and he will give you the desires of your heart.
5 Commit your way to the Lord;
trust in him, and he will act.
6 He will make your vindication shine like the light,
and the justice of your cause like the noonday.
7 Be still before the Lord, and wait patiently for him;
do not fret over those who prosper in their way,
over those who carry out evil devices.
8 Refrain from anger, and forsake wrath.
Do not fret – it leads only to evil.
9 For the wicked shall be cut off,
but those who wait for the Lord shall inherit the land.
10 Yet a little while, and the wicked will be no more;
though you look diligently for their place, they will not be there.
11 But the meek shall inherit the land,
and delight in abundant prosperity.
12 The wicked plot against the righteous,
and gnash their teeth at them;
13 but the Lord laughs at the wicked,
for he sees that their day is coming.
14 The wicked draw the sword and bend their bows
to bring down the poor and needy,
to kill those who walk uprightly;
15 their sword shall enter their own heart,
and their bows shall be broken.
16 Better is a little that the righteous person has
than the abundance of many wicked.
17 For the arms of the wicked shall be broken,
but the Lord upholds the righteous.
18 The Lord knows the days of the blameless,
and their heritage will abide for ever;
19 they are not put to shame in evil times,
in the days of famine they have abundance.
20 But the wicked perish,
and the enemies of the Lord are like the glory of the pastures;
they vanish – like smoke they vanish away.
21 The wicked borrow, and do not pay back,
but the righteous are generous and keep giving;
22 for those blessed by the Lord shall inherit the land,
but those cursed by him shall be cut off.
23 Our steps are made firm by the Lord,
when he delights in our way;
24 though we stumble, we shall not fall headlong,
for the Lord holds us by the hand.
25 I have been young, and now am old,
yet I have not seen the righteous forsaken
or their children begging bread.
26 They are ever giving liberally and lending,
and their children become a blessing.
27 Depart from evil, and do good;
so you shall abide for ever.
28 For the Lord loves justice;
he will not forsake his faithful ones.
The righteous shall be kept safe for ever,
but the children of the wicked shall be cut off.
29 The righteous shall inherit the land,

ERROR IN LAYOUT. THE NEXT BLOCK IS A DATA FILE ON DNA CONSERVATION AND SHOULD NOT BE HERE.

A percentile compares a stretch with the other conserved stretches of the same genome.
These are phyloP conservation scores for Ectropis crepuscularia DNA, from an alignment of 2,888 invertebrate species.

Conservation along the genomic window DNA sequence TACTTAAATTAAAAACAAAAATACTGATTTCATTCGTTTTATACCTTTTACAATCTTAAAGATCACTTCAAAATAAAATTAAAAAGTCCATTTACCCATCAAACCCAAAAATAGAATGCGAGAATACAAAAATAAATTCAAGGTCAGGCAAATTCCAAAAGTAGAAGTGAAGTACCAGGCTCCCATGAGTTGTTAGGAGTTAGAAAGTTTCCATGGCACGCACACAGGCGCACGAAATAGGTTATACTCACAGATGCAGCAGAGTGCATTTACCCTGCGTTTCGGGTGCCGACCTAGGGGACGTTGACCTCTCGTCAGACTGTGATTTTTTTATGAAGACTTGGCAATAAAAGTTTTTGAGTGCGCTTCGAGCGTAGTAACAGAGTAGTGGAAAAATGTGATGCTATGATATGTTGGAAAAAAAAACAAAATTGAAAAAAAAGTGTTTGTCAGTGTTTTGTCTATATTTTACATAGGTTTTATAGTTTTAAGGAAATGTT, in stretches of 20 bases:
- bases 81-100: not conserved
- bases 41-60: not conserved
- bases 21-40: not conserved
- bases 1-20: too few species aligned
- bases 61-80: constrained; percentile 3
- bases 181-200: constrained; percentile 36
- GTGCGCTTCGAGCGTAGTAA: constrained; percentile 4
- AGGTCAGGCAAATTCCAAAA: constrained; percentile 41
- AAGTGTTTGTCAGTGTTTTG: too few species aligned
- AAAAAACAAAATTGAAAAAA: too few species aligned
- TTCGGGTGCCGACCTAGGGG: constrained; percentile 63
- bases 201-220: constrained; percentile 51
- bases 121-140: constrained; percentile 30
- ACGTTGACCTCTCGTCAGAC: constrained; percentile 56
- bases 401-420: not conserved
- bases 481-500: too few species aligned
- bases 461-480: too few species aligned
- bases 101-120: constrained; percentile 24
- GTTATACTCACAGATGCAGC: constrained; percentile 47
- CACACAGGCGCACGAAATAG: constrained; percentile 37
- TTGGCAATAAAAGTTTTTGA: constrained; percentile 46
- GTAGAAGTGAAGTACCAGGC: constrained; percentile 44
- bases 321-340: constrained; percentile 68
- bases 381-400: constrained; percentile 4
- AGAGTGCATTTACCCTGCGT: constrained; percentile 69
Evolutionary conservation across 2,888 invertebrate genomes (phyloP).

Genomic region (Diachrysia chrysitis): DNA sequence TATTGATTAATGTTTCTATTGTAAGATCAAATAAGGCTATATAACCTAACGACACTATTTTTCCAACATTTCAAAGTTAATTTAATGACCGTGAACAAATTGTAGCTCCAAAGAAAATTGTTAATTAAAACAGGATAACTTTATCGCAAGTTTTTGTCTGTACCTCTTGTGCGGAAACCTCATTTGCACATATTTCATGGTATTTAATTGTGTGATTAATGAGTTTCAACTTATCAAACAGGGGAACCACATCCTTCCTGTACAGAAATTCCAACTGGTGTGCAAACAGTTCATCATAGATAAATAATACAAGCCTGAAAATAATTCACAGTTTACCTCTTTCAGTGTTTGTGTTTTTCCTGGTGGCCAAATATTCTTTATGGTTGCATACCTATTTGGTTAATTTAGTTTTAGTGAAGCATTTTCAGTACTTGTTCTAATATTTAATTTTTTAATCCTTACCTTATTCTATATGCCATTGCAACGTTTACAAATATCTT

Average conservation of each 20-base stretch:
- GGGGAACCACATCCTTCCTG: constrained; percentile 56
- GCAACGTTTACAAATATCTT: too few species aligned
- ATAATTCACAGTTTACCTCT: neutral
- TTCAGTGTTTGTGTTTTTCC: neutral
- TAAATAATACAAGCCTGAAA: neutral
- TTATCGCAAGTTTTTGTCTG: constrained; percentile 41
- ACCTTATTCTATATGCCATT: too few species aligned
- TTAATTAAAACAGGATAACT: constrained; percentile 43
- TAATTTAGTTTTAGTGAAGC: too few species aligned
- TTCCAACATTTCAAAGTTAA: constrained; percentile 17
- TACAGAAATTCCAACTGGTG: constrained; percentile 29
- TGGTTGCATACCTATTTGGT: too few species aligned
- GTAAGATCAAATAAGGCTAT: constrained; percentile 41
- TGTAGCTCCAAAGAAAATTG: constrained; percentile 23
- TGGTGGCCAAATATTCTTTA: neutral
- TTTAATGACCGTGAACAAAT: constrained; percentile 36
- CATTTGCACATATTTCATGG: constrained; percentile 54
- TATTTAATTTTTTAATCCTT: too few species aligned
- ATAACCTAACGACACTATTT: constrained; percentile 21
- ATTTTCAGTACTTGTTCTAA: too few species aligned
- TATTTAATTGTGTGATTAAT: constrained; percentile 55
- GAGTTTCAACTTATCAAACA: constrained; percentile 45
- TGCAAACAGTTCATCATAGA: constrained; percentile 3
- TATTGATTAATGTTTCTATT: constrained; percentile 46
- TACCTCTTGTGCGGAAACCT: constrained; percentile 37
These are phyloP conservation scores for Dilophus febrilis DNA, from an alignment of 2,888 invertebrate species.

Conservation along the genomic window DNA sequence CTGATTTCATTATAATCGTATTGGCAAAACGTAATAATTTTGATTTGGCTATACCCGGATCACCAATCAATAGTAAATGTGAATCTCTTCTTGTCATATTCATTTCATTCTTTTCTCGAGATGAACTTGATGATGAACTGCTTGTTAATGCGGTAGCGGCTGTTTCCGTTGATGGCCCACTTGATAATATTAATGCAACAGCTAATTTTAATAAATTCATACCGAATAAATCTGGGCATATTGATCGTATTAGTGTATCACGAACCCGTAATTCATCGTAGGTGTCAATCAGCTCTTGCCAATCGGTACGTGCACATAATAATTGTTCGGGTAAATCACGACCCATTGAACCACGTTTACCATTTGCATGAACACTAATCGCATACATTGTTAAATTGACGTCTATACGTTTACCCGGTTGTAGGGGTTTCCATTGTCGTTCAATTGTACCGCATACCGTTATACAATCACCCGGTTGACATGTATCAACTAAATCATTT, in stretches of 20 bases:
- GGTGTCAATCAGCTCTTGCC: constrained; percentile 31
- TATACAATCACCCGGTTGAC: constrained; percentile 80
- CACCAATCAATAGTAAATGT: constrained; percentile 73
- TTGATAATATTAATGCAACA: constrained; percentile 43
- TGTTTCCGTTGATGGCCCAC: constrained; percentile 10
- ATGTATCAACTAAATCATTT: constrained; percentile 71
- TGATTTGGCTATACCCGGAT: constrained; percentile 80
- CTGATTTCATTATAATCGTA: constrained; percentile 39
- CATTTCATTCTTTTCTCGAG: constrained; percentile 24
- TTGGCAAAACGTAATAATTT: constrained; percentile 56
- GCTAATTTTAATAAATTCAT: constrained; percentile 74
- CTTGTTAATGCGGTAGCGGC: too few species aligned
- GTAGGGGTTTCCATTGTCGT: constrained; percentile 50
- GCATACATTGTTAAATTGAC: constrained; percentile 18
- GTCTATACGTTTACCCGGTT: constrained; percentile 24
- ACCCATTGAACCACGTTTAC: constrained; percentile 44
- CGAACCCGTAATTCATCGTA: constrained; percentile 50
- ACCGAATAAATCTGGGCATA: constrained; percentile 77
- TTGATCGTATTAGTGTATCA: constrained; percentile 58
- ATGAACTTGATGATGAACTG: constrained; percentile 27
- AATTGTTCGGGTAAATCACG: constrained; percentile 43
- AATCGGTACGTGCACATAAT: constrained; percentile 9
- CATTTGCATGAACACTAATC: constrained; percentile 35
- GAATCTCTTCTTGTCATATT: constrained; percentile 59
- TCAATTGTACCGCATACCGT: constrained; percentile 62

and live in it for ever.
30 The mouths of the righteous utter wisdom,
and their tongues speak justice.
31 The law of their God is in their hearts;
their steps do not slip.
32 The wicked watch for the righteous,
and seek to kill them.
33 The Lord will not abandon them to their power,
or let them be condemned when they are brought to trial.
34 Wait for the Lord, and keep to his way,
and he will exalt you to inherit the land;
you will look on the destruction of the wicked.
35 I have seen the wicked oppressing,
and towering like a cedar of Lebanon.
36 Again I passed by, and they were no more;
though I sought them, they could not be found.
37 Mark the blameless, and behold the upright,
for there is posterity for the peaceable.
38 But transgressors shall be altogether destroyed;
the posterity of the wicked shall be cut off.
39 The salvation of the righteous is from the Lord;
he is their refuge in the time of trouble.
40 The Lord helps them and rescues them;
he rescues them from the wicked, and saves them,
because they take refuge in him.
The USPG Prayer Diary has a particular focus on Ireland and the Church of Ireland this week, and I introduced this theme in the prayer diary on Sunday (13 March 2022). The Prayer in the USPG Prayer Diary this morning (17 March 2022, Saint Patrick’s Day) invites us to pray:
Today we pray for the Church of Ireland and give thanks for the life and legacy of Saint Patrick.
Scripture quotations are from the New Revised Standard Version Bible: Anglicised Edition copyright © 1989, 1995, National Council of the Churches of Christ in the United States of America. Used by permission. All rights reserved worldwide. http://nrsvbibles.org